Ethnopluralism

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Ethnopluralism or ethno-pluralism is the acknowledgment of the diversity of different ethnic groups. Ethnopluralism brings together the philosophical doctrine of pluralism (often referred to as the doctrine of multiplicity) and applies the concept to ethnicity

"Cultural differentialism" is the view that cultures are clearly bound entities with a specific geographical location. From this perspective, global cultural diversity takes the form of a cultural mosaic, with a multiplicity of diverse cultures clearly delimited and with strict boundaries between them.[1]

Terminology[edit]

Ethnopluralism goes against liberal multiculturalism and emphasizes the separation of varying ethnic and cultural groups, in contrast to cultural integration and intra-cultural diversity. According to ethnomusicologist Benjamin R. Teitelbaum, the term "ethnopluralism" was first coined by German sociologist Henning Eichberg in an essay that was written in opposition to both Western and European eurocentrism.[2] It has been part of the ideological foundation of the European New Right, which has used ethnopluralism to express its favoritism towards the cultural identity of individual groups, thus expressing its opposition to heterogeneity within cultures.[3] As argued by many supporters of pluralism (which denotes a diversity of standpoints and systems rather than a single one), this sort of integration and diversification is likely to be a problem for societies of multiple ethnocultural groups that are oriented around the idea of separation as a means of a more cooperative integration.[4]

Ethnopluralists use the concept of cultural differentialism to assert a "right to difference" and argue for regional policies of ethnic separatism and racial separatism, but stress that each ethnic group and racial group should be considered equal on its own merit. This right-wing view of culture, ethnicity and race has become increasingly popular in the ideological discourse of several right-wing and far-right groups in Europe since the 1970s, and has penetrated the discourse of a postmodern Left (i.e. Telos).[1]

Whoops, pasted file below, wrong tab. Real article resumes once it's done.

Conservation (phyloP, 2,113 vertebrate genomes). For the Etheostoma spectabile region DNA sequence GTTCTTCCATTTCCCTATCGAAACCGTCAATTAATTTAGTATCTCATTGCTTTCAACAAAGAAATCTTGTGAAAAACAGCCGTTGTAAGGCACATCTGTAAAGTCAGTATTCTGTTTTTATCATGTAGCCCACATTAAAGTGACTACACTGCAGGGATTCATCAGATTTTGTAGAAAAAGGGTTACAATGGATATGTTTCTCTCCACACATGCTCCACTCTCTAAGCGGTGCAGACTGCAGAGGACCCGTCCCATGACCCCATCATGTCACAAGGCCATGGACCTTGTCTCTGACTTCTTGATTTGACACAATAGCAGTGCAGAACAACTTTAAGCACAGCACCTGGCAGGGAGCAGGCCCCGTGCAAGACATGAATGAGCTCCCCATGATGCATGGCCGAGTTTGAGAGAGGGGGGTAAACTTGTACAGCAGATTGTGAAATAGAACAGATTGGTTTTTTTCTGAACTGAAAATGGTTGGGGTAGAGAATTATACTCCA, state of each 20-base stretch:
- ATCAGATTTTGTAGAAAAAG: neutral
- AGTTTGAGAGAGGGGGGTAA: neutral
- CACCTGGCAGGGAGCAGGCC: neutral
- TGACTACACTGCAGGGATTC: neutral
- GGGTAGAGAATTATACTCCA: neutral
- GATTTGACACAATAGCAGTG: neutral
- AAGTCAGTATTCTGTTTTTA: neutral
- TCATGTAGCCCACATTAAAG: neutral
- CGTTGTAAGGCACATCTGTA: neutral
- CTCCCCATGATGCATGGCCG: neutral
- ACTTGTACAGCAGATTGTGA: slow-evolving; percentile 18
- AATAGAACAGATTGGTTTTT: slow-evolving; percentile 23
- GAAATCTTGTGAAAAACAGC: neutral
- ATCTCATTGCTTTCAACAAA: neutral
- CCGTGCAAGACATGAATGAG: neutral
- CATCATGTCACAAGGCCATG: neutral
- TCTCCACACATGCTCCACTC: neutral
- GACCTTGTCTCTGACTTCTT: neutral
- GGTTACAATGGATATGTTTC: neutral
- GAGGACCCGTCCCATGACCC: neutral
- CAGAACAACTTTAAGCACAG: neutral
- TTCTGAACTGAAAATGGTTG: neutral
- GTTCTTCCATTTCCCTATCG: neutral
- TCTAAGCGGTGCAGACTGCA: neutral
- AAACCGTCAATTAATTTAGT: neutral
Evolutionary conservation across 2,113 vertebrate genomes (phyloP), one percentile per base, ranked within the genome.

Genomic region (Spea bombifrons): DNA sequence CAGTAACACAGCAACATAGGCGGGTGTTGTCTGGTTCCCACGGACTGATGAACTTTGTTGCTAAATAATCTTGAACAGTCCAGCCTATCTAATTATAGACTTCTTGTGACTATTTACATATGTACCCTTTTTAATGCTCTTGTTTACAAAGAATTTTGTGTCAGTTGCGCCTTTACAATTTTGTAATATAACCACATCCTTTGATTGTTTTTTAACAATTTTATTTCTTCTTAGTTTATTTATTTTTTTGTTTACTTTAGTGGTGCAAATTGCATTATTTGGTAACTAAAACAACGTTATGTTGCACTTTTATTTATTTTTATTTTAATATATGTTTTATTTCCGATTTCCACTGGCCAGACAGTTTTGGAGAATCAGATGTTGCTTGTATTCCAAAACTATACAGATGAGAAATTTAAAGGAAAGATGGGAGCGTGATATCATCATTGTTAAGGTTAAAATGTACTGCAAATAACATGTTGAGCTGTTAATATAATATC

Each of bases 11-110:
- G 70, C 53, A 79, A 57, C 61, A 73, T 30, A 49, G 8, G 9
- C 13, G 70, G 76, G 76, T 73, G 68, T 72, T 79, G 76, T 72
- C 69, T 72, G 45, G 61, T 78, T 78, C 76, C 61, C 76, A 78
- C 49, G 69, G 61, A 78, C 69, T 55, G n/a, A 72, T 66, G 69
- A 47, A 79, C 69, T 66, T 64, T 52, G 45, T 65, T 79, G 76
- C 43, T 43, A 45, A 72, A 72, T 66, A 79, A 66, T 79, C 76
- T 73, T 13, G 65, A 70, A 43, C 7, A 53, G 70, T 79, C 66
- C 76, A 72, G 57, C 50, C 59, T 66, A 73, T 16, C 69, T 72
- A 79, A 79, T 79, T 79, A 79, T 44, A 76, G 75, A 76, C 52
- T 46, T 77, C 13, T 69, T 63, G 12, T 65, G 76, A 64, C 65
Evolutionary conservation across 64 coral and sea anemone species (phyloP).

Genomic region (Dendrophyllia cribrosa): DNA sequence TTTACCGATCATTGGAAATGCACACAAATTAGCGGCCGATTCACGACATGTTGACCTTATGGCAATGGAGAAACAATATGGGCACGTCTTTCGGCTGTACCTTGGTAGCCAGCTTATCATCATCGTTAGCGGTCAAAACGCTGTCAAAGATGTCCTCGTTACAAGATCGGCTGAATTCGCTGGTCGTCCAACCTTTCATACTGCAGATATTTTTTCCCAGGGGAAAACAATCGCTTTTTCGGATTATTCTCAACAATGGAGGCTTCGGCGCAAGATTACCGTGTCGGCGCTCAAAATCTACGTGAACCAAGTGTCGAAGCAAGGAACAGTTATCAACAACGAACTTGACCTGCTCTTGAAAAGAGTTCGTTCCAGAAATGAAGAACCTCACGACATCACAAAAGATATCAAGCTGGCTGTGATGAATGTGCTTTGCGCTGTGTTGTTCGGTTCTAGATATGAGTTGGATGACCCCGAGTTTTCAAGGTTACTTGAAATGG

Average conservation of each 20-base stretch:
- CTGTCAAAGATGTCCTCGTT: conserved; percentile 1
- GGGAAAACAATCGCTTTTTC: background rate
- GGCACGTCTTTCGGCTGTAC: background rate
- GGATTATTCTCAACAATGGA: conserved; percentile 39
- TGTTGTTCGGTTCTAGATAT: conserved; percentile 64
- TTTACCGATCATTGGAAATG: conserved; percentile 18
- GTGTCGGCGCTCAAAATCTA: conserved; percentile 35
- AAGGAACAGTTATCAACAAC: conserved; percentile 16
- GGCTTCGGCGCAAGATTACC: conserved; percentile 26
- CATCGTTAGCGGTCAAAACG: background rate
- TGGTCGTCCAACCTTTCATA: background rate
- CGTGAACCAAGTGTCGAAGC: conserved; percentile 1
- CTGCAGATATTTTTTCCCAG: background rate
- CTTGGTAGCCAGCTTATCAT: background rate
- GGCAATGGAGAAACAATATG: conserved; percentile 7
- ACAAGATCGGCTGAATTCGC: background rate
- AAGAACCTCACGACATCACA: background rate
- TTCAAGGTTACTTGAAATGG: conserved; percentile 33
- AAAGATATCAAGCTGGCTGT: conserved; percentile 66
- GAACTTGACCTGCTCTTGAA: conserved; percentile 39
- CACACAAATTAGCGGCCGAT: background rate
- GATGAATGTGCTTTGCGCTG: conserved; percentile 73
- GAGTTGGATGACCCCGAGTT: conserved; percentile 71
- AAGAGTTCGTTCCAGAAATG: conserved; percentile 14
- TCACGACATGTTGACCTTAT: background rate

Two parts of Ethnopluralism[edit]

In two separate cases, ethnopluralism involves the implication of two policies. The first policy is maintaining the cultural space and identity of a community. The second policy utilizes a common culture as a type of mechanism in the formation of a nation that has proper protocol for dealing with community affairs.[5]

Ethnopluralism as a policy[edit]

Ethnopluralism, in contemporary postnationalist societies, has been perceived as a medium that answers the problems brought on by unsuccessful attempts to try and bring together people of diverse backgrounds and conflicting differences.[6] Along with this, avoiding potential cultural extinction due to diversification, preservation of European values, and separation from immigrants coming from non-European countries or backgrounds that are not in line with Pan-European identity, have been cited as rationale in the utilization of ethnopluralism as a governing policy for different European countries.[7] This is particular among countries that have made transitions from communism to a democracy.[8] In turn, it is difficult to rely on more realistic substitutes for ethnopluralism, because while the preservation of the equal rights of ethnic groups is apparent, ethnopluralism can still be problematic if there is a gap created between ethnopluralist countries and conformist culture and communities.

A leading proponent of ethnopluralism is the French New Right (Nouvelle Droite) philosopher Alain de Benoist, who claims that indigenous cultures in Europe are being stamped out and that pan-European nationalism based on ethnopluralism and "ethnoregionalism" would be the way to stop this process.[1]

See also[edit]

Bibliography[edit]

  • Teitelbaum, Benjamin (2013). “Come Hear Our Merry Song:” Shifts in the Sound of Contemporary Swedish Radical Nationalism. Ph.D. Dissertation, Brown University.

References[edit]

  1. ^ a b c Spektorowska, Alberto (2003). "The New Right: ethno-regionalism, ethno-pluralism and the emergence of a neo-fascist 'Third Way'". Retrieved 2010-06-03. 
  2. ^ Teitelbaum 2013:103-105
  3. ^ McCulloch, Tom (2006-08-01). "The Nouvelle Droite in the 1980s and 1990s: Ideology and Entryism, the Relationship with the Front National". French Politics. 4 (2): 158–178. doi:10.1057/palgrave.fp.8200099. ISSN 1476-3419. 
  4. ^ Karklins, Rasma (2000-06-01). "Ethnopluralism: Panacea for east Central Europe?". Nationalities Papers. 28 (2): 219–241. doi:10.1080/713687469. ISSN 0090-5992. 
  5. ^ Karklins, Rasma (2000-06-01). "Ethnopluralism: Panacea for east Central Europe?". Nationalities Papers. 28 (2): 219–241. doi:10.1080/713687469. ISSN 0090-5992. 
  6. ^ Rydgren, Jens (2007). "The Sociology of the Radical Right" (PDF). http://jensrydgren.com/. Annual Review of Sociology. Retrieved 2017-01-29.  External link in |website= (help)
  7. ^ Karklins, Rasma (2000-06-01). "Ethnopluralism: Panacea for east Central Europe?". Nationalities Papers. 28 (2): 219–241. doi:10.1080/713687469. ISSN 0090-5992. 
  8. ^ Karklins, Rasma. "Ethnopluralism: Panacea for east Central Europe?". Nationalities Papers. 28 (2): 219–241. doi:10.1080/713687469.